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Grant v. First Premier Bank

United States District Court, D. Kansas

June 29, 2017

ANTOINE GRANT, Plaintiff,
v.
FIRST PREMIER BANK, Defendant.

          MEMORANDUM AND ORDER

          Daniel D. Crabtree, United States District Judge

         Plaintiff Antoine Grant filed this action pro se in the District Court of Johnson County, Kansas. Defendant filed a Notice of Removal removing the case to federal court. Doc. 1. Defendant then filed a Motion for More Definite Statement under Fed.R.Civ.P. 12(e). Doc. 10. The court granted defendant's Motion for More Definite Statement (Doc. 14), and plaintiff filed an Amended Complaint on April 17, 2017 (Doc. 16). The Amended Complaint asserts five causes of action: Count I, violation of the Fair Credit Reporting Act (“FCRA”); Count II, violation of the Fair Debt Collection Practices Act (“FDCPA”); Count III, violation of the Consumer Credit Protection Act (“CCPA”); Count IV, negligent enablement of identity fraud; and Count V, defamation. Id. On May 1, 2017, defendant filed a Motion to Dismiss Plaintiff's Amended Complaint for Failure to State a Claim. Doc. 17. Plaintiff has filed an Opposition to the Motion (Doc. 19), and defendant has submitted a Reply (Doc. 20). For reasons explained below, the court grants defendant's Motion and dismisses plaintiff's Amended Complaint without prejudice.

         I. Factual Background

         Plaintiff's Amended Complaint alleges the following facts. The court accepts them as true and views them in the light most favorable to the plaintiff. ASARCO LLC v. Union Pac. R.R. Co., 755 F.3d 1183, 1188 (10th Cir. 2014). In October 2015, plaintiff discovered a delinquent credit card account in his name with defendant First Premier Bank listed on his credit reports. Plaintiff never applied for a credit card with defendant. Plaintiff, believing he was a victim of identity theft, contacted defendant to dispute the account in late October 2015. Plaintiff alleges defendant failed to inform him of the investigation's outcome or failed to resolve the matter after repeated attempts to contact defendant. Plaintiff filed a small claims action against defendant in the District Court of Johnson County on November 17, 2016. His Amended Complaint asserts several claims based on these allegations, including one under the FCRA. Defendant, invoking federal question jurisdiction, removed the case to federal court.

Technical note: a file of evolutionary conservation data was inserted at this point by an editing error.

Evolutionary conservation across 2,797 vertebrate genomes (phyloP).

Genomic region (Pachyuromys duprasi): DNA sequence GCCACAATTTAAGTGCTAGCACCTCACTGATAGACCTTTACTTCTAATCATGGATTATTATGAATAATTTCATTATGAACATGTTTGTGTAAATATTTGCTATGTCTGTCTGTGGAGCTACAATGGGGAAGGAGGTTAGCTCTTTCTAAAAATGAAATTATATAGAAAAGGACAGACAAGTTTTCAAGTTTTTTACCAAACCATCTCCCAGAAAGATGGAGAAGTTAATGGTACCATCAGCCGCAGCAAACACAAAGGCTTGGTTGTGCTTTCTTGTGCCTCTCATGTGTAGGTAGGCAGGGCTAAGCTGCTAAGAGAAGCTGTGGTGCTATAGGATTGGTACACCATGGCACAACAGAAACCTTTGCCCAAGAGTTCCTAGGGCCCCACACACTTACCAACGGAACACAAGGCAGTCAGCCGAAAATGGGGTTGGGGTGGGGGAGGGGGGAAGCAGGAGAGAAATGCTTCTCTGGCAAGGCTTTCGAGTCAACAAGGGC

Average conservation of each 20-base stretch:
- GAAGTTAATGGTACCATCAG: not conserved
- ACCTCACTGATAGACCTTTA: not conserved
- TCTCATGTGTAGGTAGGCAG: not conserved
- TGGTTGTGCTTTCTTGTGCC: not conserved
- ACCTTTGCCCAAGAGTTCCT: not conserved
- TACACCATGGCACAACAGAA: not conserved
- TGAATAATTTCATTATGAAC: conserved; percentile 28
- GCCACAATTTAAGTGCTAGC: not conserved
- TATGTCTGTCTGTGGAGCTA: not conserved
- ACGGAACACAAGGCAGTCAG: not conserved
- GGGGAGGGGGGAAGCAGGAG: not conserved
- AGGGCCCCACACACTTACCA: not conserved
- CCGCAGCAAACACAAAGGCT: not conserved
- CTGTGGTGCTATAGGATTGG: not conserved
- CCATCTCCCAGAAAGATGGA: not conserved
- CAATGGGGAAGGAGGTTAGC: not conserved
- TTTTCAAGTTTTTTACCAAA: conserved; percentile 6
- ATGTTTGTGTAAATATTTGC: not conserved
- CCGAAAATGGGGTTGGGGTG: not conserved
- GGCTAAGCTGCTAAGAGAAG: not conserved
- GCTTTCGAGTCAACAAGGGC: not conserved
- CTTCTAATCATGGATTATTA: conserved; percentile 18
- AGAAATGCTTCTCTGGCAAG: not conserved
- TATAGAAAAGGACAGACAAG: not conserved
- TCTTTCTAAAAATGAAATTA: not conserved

II. Legal Standard

         A. Motion to Dismiss

         Defendant moves to dismiss the case for “failure to state a claim upon which relief can be granted.” Fed.R.Civ.P. 12(b)(6). Federal Rule of Civil Procedure 8(a)(2) provides that a complaint must contain “a short and plain statement of the claim showing that the pleader is entitled to relief.” Although this Rule “does not require ‘detailed factual allegations, '” it demands more than “[a] pleading that offers ‘labels and conclusions' or ‘a formulaic recitation of the elements of a cause of action.'” Ashcroft v. Iqbal, 556 U.S. 662, 678 (2009) (quoting Bell Atl. Corp. v. Twombly, 550 U.S. 544, 555 (2007)).

         “To survive a motion to dismiss, a complaint must contain sufficient factual matter, accepted as true, to ‘state a claim to relief that is plausible on its face.'” Id. (quoting Twombly, 550 U.S. at 570). “A claim has facial plausibility when the plaintiff pleads factual content that allows the court to draw the reasonable inference that the defendant is liable for the misconduct alleged.” Id. (citing Twombly, 550 U.S. at 556). “Under this standard, ‘the complaint must give the court reason to believe that this plaintiff has a reasonable likelihood of mustering factual support for these claims.'” Carter v. United States, 667 F.Supp.2d 1259, 1262 (D. Kan. 2009) (quoting Ridge at Red Hawk, LLC v. Schneider, 493 F.3d 1174, 1177 (10th Cir. 2007)).

         Although the court must assume that the factual allegations in the complaint are true, it is “‘not bound to accept as true a legal conclusion couched as a factual allegation.'” Id. at 1263 (quoting Iqbal, 556 U.S. at 678). “Threadbare recitals of the elements of a cause of action, supported by mere conclusory statements” are not enough to state a claim for relief. Iqbal, 556 U.S. at 678. In addition to the complaint's factual allegations, the court also may consider “attached exhibits and documents incorporated into the complaint by reference.” Smith v. United States, 561 F.3d 1090, 1098 (10th Cir. 2009) (citations omitted).

         B. Pro Se Plaintiff

         Because plaintiff brings this lawsuit pro se, the court construes his pleadings liberally and holds them to a less stringent standard than formal pleadings drafted by lawyers. See Hall v. Bellmon, 935 F.2d 1106, 1110 (10th Cir. 1991). But the court cannot assume the role of advocate for the plaintiff. Id. In addition, plaintiff's pro se status does not excuse him from “the burden of alleging sufficient facts on which a recognized legal claim could be based.” Id. Nor is plaintiff relieved from complying with the rules of the court, if he fails to comply with them, or facing the consequences of noncompliance. Ogden v. San Juan Cty., 32 F.3d 452, 455 (10th Cir. 1994) (citing Nielsen v. Price, 17 F.3d 1276, 1277 (10th Cir. 1994)).

         III. Analysis

         Defendant asserts that each claim in the Amended Complaint fails to state a claim upon which relief can be granted. The court addresses each claim, separately, below.

         A. Fair Credit ...


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